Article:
The appellate panel of the Residual Mechanism for International Criminal Courts (MICT) in The Hague increased the prison sentences for former heads of the State Security Service of Serbia, Jovica Stanišić and Frenki Simatović, to 15 years for crimes committed by Serbian forces in the territory of the former Yugoslavia.
The trial of Stanišić (72) and Simatović (73) is the only one left to the MICT as a legacy of the work of the International Criminal Tribunal for the former Yugoslavia (ICTY).
In 2021, Stanišić and Simatović were extrajudicially declared responsible for aiding and abetting the criminal acts of murder as a violation of the laws and customs of war and crimes against humanity, as well as the criminal acts of deportation, forced transfer and persecution of the Muslim and Croat population as crimes against humanity committed by Serbian forces after the occupation of Bosanski Šamac in April 1992, and for that they each received 12 years in prison.
Both the defense and the prosecution appealed the verdict.
In 2021, the first-instance panel in its verdict confirmed that there was a joint criminal enterprise of the political and military leadership of Serbia whose goal was to forcibly and permanently remove the non-Serb population in Croatia and Bosnia and Herzegovina, of which Stanišić and Simatović knew, but did not find sufficient evidence that they shared criminal intent.
The trial panel then concluded that "the systematic pattern of crimes committed by Serbian forces against non-Serb civilians is the most convincing evidence that showed the existence of a joint criminal enterprise whose goal was to forcibly and permanently remove the majority of the non-Serb population from certain areas in Bosnia and Herzegovina and Croatia.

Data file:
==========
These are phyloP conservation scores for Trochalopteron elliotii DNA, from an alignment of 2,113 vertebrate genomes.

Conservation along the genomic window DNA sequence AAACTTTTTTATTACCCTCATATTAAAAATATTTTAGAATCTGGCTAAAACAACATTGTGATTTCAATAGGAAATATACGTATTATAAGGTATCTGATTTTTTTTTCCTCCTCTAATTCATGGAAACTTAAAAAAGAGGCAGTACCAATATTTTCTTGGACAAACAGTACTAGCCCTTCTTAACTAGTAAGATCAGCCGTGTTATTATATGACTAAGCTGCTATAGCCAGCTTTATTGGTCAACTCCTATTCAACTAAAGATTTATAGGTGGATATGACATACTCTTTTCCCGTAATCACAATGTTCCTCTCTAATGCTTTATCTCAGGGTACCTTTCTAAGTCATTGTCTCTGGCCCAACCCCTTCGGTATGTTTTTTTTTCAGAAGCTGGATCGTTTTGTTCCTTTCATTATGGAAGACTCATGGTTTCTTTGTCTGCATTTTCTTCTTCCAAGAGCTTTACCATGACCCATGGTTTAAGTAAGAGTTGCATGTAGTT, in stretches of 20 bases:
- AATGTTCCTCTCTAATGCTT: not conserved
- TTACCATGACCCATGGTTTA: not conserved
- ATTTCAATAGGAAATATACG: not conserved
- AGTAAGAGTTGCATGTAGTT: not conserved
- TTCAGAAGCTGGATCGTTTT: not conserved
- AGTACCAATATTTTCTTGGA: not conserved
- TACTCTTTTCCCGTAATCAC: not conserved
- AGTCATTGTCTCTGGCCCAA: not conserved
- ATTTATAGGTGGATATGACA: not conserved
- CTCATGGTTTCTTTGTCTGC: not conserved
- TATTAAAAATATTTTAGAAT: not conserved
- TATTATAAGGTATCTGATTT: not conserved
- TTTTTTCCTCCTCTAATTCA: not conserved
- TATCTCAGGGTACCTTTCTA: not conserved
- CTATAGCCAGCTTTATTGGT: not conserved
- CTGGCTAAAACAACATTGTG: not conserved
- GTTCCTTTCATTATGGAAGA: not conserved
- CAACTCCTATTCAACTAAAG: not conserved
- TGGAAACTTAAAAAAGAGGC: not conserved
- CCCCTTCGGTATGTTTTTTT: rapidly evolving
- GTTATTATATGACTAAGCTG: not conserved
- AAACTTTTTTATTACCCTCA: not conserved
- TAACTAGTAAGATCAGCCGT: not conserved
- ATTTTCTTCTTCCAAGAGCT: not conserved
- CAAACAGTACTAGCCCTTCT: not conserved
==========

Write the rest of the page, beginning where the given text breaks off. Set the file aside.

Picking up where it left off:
The trial against Stanišić and Simatović began 20 years ago when the Hague Prosecutor's Office accused two members of the regime of Serbian President Slobodan Milošević of war crimes in the territory of the former Yugoslavia in the early 90s in Croatia and Bosnia and Herzegovina. They were arrested in March 2003 in Serbia and soon transferred to Hague detention.
Both were accused of war crimes and ethnic persecution in Croatia and Bosnia and Herzegovina, and in the first-instance trial before the ICTY in 2013, they were acquitted because the judges then concluded that neither their participation in a joint criminal enterprise was proven, nor that they planned and ordered the crimes they were charged with, as well as assisted in their execution.
At that first trial, the prosecution presented, according to the judges, insufficient evidence that there was close cooperation between Stanišić and the leader of the rebel Serbs, Milan Martić, who did not hide his intention to persecute Croats, and control over the SAO Krajina police, which expelled 80 to 100 thousand Croats in 1991 and 1992 and killed a portion of them. The prosecutors proved that Stanišić was the channel of communication between former Yugoslav president Slobodan Milošević and Martić.
At that time, the prosecution also unsuccessfully argued for the area of Eastern Slavonia, Baranja and Western Srijem, where the forces of the police, territorial defense and paramilitary units committed a number of crimes, were also under the control of Stanišić and Simatović.
In 2015, the Appeals Chamber accepted the prosecution's appeal and overturned the first-instance verdict and ordered a retrial - held before the ICTY's successor - the Residual Mechanism for International Criminal Courts (MICT) and ended in 2021 with a 12-year prison sentence.